• ‘They pulled into the police station and the officer guided him in.’
      • ‘Discipline in all walks of life, punctuality, politeness and good manners are expected from the police constables and officers.’
      • ‘A procedure which left it to individual officers in police stations to perform some sort of balancing exercise would, it was said, be unworkable.’
      • ‘He followed the officer inside the cold police station.’
      • ‘At the police station, while officers were speaking to the individuals who had reported the threat, the man showed up.’
      • ‘Lancashire will soon be paying more retired officers than police constables it currently employs.’
      • ‘The man was unable to give any information about himself, and officers contacted other police stations in the city to locate his relatives.’
      • ‘They were questioned by officers at a local police station before being released on bail until October 10.’
      • ‘In addition to mounted police, motorcyclists and special constables, undercover officers will mingle with crowds.’
      • ‘There are now many facets to police work and numerous officers not on patrol.’
      • ‘The 33-year-old was interviewed by Garda officers at the police station at Dublin Airport.’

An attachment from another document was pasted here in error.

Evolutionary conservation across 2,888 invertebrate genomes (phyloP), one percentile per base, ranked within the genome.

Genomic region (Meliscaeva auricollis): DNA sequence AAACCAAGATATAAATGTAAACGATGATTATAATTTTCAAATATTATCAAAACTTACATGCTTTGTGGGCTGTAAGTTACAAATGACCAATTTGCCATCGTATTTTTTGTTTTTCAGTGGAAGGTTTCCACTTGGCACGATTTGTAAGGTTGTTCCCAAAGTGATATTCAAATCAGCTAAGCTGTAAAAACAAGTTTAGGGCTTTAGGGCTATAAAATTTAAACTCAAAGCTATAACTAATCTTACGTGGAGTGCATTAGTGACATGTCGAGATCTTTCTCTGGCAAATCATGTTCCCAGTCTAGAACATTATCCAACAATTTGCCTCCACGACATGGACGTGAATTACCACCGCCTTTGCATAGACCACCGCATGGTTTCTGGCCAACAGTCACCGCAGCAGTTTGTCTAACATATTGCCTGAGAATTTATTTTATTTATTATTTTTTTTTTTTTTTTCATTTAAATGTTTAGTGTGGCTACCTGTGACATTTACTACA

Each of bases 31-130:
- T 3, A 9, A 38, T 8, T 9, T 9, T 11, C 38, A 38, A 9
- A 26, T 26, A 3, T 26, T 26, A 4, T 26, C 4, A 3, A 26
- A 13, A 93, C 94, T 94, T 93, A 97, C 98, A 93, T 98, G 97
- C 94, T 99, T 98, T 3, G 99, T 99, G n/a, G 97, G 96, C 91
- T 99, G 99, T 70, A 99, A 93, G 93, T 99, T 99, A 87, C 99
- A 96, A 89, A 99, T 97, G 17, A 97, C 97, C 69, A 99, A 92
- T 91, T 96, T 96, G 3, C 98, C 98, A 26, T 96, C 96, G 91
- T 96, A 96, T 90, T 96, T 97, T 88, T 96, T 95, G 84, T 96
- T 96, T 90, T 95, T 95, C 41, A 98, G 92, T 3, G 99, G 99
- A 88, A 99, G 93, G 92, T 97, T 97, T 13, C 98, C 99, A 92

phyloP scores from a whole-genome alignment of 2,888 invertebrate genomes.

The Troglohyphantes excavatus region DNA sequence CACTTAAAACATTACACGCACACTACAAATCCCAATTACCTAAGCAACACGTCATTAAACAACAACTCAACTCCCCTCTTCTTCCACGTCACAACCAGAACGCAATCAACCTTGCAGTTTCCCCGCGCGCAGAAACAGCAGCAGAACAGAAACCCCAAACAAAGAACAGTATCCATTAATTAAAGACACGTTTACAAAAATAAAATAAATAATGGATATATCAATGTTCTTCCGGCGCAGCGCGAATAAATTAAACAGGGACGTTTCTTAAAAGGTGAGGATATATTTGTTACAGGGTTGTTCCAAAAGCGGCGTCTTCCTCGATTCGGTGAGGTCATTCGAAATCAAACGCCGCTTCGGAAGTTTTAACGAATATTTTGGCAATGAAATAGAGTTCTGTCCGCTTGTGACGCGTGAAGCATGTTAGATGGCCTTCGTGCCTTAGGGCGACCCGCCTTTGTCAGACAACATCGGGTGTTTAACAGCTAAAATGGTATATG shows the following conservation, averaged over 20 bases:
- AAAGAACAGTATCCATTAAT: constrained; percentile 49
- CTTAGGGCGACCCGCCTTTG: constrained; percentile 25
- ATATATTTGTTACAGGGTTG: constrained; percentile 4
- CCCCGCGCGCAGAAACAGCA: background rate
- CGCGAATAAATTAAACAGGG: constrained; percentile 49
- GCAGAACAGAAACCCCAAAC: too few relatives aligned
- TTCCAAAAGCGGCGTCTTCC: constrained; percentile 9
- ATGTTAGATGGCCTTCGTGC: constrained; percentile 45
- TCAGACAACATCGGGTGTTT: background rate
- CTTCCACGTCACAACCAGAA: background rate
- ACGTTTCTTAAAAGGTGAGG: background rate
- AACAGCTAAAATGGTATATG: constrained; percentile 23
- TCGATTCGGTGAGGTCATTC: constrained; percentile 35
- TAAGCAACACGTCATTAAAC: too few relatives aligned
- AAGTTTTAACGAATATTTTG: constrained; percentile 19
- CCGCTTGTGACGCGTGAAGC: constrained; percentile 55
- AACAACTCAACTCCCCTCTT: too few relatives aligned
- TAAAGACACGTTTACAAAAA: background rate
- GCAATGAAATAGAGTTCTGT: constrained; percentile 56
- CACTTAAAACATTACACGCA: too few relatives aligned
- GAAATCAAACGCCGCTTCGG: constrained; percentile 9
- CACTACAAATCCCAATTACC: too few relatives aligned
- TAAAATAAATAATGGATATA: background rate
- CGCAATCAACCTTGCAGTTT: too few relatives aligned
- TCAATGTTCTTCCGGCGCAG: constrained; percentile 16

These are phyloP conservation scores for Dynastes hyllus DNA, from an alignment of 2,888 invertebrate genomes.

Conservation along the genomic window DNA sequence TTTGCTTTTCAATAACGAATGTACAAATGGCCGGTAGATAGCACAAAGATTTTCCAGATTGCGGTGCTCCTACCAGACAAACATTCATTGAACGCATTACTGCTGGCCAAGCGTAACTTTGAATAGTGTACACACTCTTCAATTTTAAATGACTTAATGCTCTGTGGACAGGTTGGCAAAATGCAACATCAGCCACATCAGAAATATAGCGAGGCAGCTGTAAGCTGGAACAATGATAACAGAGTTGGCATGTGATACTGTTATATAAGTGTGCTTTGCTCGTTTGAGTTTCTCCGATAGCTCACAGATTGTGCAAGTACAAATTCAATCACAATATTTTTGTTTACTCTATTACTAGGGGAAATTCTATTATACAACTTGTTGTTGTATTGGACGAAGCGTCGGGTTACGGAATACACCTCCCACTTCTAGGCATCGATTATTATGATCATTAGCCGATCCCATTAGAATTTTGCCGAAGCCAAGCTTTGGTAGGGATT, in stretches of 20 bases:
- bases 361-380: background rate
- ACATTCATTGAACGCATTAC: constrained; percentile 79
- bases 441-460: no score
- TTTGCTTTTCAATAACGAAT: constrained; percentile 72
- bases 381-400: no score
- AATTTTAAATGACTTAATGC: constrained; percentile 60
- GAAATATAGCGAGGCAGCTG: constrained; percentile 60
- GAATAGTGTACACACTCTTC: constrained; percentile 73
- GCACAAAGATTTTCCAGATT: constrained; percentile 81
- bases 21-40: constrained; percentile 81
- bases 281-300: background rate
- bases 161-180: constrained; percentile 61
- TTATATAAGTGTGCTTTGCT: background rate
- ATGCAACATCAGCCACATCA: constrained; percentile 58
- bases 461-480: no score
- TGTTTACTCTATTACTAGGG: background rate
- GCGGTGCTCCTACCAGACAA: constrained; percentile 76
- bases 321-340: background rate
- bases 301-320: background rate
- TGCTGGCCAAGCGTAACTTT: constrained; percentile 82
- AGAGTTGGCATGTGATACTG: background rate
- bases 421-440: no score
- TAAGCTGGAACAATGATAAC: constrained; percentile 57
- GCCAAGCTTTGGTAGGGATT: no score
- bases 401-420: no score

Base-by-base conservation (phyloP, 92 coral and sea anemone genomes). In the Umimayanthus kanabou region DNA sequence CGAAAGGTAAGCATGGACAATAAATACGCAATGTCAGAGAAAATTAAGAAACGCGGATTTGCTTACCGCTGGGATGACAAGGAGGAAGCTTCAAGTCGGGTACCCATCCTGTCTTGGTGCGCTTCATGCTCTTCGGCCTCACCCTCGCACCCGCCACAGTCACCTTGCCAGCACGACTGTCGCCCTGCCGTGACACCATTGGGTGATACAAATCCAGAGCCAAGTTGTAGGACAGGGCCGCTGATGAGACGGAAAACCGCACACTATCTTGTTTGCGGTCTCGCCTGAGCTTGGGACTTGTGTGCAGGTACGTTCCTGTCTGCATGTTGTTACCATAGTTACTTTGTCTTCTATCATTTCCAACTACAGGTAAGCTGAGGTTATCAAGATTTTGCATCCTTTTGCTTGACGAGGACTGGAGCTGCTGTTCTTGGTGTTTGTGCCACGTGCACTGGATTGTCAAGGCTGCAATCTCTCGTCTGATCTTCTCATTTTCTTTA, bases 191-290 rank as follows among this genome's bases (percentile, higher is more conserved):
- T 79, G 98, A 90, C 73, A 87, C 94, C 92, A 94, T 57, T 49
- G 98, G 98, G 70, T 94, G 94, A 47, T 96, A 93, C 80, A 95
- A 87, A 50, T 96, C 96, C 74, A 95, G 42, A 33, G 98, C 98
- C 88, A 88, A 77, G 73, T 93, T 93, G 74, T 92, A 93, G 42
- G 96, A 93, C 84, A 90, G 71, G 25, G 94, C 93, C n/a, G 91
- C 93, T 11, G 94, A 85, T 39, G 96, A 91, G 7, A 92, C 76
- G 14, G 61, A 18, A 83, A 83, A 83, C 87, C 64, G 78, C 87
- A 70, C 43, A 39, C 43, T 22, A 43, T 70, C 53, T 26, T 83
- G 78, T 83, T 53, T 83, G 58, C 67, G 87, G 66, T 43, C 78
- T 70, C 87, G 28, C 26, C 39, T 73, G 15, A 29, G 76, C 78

• ‘Unlike special constables, the officers will be full-time and have limited powers.’
      • ‘At a police station two plain-clothes officers introduced themselves as members of Special Branch.’
      • ‘He then went to the police station whose officers promised to release him after interrogation.’
      • ‘Seiler's case sparked a manhunt involving 150 officers, police dogs and a helicopter.’
      • ‘The car stopped in front of the police station and the officer pulled him out of the car harshly.’
      • ‘Course instructors are officers from Pattaya police station.’
      • ‘There are a number of police stations where officers were selling confidential information to private investigators.’
      police officer, policeman, policewoman, pc, wpc, officer of the law, detective, dc
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    2. 1.2 A bailiff.
      • ‘When the court appoints a receiver or manager the receiver/manager is an officer of the court not the agent of either party in the proceedings.’
      • ‘Special bailiffs are officers appointed by the sheriff at the request of a plaintiff for the purpose of executing a particular process.’
      • ‘Every official examiner and deputy official examiner is an officer of every court in Ontario.’
      • ‘She owed a vast sum of money, and the sheriff's officers arrived to confiscate the family property.’
      • ‘Strictly, this is not evidence, although it is accepted, being the representations of a responsible officer of the court.’
      • ‘They are interrupted by a knock on the door and Val is horrified to find a bailiff officer on her doorstep.’
  • 2A holder of a public, civil, or ecclesiastical office.